When I was a kid, I remember having a Mego Planet of the Apes doll. Now, I wasn’t a fan of the show, so the toy might have been my brothers, I’ve only seen a few of the movies, don’t remember the live action show, and think I remember the cartoon series. ( In fact, the only thing I like about Planet of the Apes is that Roddy McDowall played a part in the movies. ) I remember it was the summer, and I had just come home from shopping with my mother, brother and sister. In the yard our kid’s pool was out filled with water from a day’s swimming, and for some reason I will never know why, I threw the Apes doll right into the pool. I never saw the toy again.
As kids, we can play pretty rough with our toys, while others we’re very careful with. For instance, after The Empire Strikes Back came out, whenever we wanted a frozen Han Solo in carbonite, or any Star Wars figure in carbonite for that matter, we would take a plastic cup, fill it with water, place the cup in the freezer and wait until it froze. I did this once with a Han Solo in Hoth outfit. I remember taking it to the basement to release him from his carbon sleep with a hammer only to crash through the plastic cup and break off his arm. Breaking the figure was far from my mind that day and I doubt a lesson was learned cause we still froze our figures.
Another example would be when my brother and I would be playing with our matchbox cars (I never cared for those personally and only had some cause my brother had some) and whenever we wanted to “prime” our cars we’d scratch them against the concrete until the paint was gone and the metal was showing. I had no idea what “prime” was, at least not until I worked in a garage with my dad and brother. (For those of you who don’t know, “prime” is used before painting. Let’s say a door is hit in an accident. If it can be fixed, the mechanic will fix it, use some bondo to cover up the place that was hit (bondo is like car spackle I guess), then “prime” over it. Once the prime is sanded out smooth, you can then paint over it and blend it into the rest of the door color.)Again, we weren’t being brutes with our toys, we were just kids being kids.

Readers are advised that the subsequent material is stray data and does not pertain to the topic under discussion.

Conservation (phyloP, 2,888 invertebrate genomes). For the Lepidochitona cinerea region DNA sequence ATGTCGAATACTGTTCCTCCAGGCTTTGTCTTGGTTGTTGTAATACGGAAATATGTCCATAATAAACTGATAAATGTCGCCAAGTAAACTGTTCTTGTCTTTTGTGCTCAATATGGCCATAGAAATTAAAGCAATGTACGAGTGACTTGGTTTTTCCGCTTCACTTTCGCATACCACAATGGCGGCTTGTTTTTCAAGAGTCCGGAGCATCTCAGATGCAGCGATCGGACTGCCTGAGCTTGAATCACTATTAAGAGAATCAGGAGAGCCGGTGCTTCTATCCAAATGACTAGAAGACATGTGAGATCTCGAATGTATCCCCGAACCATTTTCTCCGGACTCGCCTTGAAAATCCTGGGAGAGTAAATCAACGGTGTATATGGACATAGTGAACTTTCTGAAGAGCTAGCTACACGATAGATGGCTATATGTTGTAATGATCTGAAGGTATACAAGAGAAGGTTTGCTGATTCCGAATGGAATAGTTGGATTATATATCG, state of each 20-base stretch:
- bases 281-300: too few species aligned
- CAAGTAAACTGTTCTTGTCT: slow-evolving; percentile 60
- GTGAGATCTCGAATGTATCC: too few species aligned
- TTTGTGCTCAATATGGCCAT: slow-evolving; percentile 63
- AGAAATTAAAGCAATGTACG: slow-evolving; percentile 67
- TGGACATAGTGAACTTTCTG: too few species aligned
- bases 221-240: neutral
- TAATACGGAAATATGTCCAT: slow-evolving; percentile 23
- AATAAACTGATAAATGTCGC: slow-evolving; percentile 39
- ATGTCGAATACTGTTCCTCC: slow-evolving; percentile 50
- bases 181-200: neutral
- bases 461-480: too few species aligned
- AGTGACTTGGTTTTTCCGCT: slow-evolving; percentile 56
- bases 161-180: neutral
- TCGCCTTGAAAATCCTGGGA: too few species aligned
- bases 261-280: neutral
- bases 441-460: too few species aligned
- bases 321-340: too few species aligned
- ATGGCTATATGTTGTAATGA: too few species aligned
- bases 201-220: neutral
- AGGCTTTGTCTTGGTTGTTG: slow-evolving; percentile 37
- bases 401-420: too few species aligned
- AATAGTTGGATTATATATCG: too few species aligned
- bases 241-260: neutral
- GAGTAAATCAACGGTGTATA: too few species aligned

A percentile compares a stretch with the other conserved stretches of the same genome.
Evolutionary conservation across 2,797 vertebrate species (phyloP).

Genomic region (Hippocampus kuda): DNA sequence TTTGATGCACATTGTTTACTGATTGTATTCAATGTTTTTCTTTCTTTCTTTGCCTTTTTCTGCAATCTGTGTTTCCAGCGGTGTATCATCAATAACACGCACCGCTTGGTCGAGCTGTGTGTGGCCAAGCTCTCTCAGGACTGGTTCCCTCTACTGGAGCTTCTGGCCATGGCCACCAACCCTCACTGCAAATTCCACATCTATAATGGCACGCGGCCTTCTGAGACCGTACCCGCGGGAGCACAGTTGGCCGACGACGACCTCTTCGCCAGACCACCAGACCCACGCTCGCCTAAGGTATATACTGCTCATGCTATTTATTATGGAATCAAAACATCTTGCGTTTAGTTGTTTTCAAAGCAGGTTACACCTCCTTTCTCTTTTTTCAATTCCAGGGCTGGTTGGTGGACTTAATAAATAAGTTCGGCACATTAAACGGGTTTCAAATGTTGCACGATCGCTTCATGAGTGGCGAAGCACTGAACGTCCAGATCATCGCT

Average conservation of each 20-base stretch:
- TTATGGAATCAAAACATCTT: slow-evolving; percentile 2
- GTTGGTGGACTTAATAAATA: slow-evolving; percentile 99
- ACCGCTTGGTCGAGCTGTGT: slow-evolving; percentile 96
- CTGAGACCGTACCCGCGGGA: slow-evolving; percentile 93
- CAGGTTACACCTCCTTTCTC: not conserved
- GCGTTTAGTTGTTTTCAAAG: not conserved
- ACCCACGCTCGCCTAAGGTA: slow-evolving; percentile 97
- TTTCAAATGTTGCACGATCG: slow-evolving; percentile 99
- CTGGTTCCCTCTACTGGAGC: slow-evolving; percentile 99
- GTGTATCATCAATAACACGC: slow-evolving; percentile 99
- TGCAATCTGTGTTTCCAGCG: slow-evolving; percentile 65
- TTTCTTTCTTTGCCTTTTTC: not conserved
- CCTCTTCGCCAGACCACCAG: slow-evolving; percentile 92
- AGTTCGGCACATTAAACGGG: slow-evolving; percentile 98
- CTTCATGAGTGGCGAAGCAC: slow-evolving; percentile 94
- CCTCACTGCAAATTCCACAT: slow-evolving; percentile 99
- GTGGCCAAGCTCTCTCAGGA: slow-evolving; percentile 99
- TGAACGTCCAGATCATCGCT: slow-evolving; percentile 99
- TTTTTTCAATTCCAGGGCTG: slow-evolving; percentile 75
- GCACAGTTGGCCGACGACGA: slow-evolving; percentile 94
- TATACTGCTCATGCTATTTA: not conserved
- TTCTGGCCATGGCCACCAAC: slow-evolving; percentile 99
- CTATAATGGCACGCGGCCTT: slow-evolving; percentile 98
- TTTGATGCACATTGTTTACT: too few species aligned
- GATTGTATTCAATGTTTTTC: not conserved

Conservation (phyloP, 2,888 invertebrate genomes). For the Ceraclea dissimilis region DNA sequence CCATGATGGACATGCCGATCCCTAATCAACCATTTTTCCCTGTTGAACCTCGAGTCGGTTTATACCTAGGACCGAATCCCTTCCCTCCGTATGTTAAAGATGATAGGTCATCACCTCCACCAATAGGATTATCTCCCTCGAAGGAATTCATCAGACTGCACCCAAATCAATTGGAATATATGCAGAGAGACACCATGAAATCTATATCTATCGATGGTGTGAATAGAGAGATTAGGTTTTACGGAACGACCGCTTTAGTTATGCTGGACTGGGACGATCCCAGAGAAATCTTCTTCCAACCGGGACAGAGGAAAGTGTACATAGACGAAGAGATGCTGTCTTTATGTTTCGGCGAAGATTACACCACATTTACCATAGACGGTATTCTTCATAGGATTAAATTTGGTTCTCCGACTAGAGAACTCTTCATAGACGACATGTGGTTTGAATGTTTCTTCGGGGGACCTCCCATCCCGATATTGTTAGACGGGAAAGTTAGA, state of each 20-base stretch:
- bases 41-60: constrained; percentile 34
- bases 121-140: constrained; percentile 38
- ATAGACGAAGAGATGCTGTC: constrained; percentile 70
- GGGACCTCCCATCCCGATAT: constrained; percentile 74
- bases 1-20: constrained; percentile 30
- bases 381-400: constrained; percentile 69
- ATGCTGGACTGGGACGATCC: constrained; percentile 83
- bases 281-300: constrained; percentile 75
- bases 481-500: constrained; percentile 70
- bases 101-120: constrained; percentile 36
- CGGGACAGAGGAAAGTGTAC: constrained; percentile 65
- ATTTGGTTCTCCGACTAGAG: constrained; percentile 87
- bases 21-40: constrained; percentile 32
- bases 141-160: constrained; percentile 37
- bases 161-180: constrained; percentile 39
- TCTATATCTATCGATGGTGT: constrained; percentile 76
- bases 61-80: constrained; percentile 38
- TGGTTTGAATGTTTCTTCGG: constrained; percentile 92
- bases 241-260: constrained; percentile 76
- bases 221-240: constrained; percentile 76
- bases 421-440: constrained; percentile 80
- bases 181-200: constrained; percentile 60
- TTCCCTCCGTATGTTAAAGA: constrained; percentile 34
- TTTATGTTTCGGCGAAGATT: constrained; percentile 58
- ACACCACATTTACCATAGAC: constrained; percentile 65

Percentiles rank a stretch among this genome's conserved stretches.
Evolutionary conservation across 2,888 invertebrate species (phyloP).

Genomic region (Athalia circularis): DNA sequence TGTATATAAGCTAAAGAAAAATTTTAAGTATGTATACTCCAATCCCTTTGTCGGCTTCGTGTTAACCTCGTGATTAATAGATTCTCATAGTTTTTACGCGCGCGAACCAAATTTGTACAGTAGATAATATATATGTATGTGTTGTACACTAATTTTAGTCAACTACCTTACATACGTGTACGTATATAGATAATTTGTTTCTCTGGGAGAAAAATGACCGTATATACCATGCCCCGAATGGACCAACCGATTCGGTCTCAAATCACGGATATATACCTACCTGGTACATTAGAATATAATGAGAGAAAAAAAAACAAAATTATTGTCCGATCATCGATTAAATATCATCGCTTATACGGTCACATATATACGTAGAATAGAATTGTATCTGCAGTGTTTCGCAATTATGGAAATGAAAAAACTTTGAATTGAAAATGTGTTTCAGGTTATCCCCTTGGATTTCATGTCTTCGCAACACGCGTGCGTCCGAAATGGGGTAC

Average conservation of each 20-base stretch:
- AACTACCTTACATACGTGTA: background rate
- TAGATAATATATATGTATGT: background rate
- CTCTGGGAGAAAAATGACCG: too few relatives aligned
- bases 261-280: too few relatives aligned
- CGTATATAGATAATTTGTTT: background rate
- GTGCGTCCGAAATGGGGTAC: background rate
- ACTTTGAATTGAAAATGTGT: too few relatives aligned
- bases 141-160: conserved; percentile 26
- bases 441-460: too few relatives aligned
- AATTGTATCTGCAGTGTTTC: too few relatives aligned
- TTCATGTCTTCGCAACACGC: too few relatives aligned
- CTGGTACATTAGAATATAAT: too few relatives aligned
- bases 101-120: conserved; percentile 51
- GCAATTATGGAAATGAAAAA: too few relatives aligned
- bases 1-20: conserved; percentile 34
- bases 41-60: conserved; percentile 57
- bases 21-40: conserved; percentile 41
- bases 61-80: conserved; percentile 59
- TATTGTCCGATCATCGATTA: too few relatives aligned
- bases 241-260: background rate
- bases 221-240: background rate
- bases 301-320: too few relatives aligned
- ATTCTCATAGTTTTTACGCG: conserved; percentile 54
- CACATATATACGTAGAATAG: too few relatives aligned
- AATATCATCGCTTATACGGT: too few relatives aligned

Some toys broke by accident, some we broke purposely. I remember getting a model of a Star Wars van. I went in my room, took it out of the box, and then dropped a pool ball onto the van over and over until it broke. Don’t know why, I was just a kid. Weird gift for a kid anyway since I was very young and could never put together a model, and still can’t to this day.
I think every kid played like that with some of their toys once in a while. Some we treated carefully, some we gave a beating too, but all were cherished items in our toy box. I don’t think that will ever change either. Kids play with toys. It’s what they’re made for. When we are kids we aren’t the collectors we will one day become, or else we’d be extremely careful with them. We play with the toys in the snow, mud, dirt, sand at the beach. We try to make parachutes out of tissues and drop them from windows, we crash the vehicles into walls or send them flying down flights of steps.
They’re just kids being kids, and the memories of that is what counts. Remembering, “Oh, yeah, I had a Mego Planet of the Apes doll” and then telling the story about what happened to it. I’m sure there are thousands of stories out there. Some about toys one once had, some about toys they lost, or toys they gave a beating too. Either way, it’s what nostalgia is all about and what keeps me coming back to write this column, and I hope it keeps you coming back to read it too.